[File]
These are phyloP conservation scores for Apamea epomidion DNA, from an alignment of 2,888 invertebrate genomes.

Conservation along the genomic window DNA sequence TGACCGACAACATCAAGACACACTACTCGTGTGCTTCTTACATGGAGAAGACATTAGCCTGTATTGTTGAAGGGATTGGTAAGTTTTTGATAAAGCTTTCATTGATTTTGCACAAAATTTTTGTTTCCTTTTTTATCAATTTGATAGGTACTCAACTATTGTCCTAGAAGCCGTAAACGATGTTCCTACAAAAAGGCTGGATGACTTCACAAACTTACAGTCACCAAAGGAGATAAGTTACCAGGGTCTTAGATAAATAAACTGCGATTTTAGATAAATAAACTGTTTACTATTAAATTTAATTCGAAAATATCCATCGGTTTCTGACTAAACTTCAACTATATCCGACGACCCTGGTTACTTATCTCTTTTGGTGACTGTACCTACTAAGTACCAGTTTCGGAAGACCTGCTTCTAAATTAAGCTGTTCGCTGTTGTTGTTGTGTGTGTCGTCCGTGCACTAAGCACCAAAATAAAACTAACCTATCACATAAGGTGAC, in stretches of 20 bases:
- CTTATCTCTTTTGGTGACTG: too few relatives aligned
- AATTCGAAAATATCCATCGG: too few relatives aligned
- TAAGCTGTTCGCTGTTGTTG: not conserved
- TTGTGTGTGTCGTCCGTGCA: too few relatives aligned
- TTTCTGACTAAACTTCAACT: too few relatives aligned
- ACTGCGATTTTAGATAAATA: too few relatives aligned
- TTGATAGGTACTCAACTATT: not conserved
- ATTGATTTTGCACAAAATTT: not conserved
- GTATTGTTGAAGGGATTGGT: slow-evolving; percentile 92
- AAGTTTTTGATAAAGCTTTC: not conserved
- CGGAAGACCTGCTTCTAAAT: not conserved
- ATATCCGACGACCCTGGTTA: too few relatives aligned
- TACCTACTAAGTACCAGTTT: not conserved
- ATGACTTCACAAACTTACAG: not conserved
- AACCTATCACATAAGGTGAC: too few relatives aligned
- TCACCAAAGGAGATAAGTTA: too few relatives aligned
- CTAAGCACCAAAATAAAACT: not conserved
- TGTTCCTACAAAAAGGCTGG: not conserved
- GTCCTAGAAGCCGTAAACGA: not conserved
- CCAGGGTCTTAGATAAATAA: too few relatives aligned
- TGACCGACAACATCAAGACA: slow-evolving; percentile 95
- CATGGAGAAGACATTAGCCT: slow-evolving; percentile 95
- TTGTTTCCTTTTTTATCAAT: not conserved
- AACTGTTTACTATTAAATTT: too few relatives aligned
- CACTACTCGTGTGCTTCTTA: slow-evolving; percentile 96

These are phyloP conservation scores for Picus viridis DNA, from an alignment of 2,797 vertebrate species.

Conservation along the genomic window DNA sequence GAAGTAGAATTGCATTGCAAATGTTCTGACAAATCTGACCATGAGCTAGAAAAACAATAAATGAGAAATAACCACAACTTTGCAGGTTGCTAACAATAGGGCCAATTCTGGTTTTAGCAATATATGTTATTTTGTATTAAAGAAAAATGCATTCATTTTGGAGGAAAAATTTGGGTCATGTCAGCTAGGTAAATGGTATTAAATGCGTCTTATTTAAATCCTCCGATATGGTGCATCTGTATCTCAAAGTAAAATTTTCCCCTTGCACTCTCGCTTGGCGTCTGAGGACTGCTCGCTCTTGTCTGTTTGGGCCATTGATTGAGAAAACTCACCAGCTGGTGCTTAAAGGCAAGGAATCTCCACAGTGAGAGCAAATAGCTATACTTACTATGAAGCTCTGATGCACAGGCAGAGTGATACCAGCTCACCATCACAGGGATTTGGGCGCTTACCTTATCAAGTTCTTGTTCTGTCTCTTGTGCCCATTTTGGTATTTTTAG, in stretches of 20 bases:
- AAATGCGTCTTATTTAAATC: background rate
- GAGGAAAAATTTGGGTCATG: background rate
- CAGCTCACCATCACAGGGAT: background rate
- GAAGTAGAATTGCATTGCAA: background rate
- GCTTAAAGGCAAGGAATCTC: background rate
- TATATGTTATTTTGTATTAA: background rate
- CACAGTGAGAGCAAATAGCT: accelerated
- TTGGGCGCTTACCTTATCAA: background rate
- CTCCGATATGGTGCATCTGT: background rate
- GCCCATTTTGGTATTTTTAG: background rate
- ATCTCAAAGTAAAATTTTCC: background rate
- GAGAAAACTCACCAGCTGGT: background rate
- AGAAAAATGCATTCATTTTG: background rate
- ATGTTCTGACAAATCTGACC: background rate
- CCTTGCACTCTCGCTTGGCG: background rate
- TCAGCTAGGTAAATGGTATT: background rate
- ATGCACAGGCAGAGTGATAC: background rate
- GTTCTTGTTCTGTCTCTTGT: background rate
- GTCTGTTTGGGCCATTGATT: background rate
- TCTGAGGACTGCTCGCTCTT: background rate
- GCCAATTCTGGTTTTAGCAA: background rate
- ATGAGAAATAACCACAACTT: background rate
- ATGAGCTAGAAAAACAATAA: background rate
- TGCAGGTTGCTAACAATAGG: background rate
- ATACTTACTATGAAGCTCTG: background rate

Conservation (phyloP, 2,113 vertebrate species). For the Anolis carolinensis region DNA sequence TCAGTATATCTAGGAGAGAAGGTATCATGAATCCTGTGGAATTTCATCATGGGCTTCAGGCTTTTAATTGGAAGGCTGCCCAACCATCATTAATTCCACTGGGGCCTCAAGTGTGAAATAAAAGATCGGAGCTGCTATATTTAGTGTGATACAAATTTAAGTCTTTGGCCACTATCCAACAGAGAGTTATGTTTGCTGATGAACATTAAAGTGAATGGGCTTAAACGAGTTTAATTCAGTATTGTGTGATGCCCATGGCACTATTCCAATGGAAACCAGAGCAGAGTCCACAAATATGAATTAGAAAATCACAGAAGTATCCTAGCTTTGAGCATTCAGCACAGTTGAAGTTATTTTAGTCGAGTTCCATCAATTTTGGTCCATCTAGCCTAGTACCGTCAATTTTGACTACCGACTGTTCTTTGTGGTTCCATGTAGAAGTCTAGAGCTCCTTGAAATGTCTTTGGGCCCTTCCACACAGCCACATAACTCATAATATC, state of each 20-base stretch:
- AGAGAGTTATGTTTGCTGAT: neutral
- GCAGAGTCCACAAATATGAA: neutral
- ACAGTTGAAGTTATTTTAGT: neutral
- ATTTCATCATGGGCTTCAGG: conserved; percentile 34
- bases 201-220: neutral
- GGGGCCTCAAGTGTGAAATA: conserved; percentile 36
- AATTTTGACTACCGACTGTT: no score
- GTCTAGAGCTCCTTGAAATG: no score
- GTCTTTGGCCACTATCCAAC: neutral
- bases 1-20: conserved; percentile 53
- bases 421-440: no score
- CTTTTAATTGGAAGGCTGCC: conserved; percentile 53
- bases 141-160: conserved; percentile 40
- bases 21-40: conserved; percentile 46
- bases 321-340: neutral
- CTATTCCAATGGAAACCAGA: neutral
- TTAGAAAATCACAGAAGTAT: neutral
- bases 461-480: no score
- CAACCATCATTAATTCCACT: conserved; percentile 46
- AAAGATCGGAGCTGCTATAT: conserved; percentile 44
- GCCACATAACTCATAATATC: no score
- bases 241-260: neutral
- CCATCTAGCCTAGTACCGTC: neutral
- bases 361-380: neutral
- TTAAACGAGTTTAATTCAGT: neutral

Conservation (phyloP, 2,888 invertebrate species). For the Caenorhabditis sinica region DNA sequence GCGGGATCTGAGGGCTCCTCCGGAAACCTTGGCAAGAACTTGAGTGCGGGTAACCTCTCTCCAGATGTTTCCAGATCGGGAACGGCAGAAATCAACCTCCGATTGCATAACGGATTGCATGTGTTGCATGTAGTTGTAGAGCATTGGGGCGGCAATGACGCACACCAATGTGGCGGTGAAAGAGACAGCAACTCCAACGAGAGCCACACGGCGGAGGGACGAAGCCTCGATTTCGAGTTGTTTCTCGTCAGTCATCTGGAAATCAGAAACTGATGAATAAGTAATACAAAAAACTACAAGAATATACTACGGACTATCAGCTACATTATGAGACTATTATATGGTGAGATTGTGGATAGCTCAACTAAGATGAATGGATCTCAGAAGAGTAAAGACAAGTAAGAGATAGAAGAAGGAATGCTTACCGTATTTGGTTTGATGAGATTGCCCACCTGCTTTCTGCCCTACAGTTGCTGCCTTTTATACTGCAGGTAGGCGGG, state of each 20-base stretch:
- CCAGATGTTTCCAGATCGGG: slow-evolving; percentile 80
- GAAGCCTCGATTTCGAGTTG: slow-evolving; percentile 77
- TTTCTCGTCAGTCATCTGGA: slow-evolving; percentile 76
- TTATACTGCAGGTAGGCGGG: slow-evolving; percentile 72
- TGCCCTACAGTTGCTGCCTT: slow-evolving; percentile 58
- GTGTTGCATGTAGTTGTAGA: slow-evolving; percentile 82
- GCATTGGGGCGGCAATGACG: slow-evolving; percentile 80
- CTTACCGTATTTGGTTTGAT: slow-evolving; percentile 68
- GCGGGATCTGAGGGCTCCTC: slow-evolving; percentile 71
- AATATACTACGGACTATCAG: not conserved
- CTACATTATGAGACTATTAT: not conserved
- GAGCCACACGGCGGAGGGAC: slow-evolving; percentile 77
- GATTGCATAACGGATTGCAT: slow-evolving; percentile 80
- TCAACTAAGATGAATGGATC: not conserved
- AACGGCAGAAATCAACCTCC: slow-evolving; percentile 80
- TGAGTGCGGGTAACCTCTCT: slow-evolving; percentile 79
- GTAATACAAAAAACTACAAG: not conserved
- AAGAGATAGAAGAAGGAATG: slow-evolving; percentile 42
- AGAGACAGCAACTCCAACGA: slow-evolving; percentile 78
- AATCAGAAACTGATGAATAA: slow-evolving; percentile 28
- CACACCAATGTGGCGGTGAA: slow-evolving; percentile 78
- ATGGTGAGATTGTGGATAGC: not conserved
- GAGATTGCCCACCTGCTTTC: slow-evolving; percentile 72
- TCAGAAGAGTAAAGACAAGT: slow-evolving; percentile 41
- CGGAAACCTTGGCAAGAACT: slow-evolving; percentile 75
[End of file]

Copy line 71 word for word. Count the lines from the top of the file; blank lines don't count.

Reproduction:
- CTATTCCAATGGAAACCAGA: neutral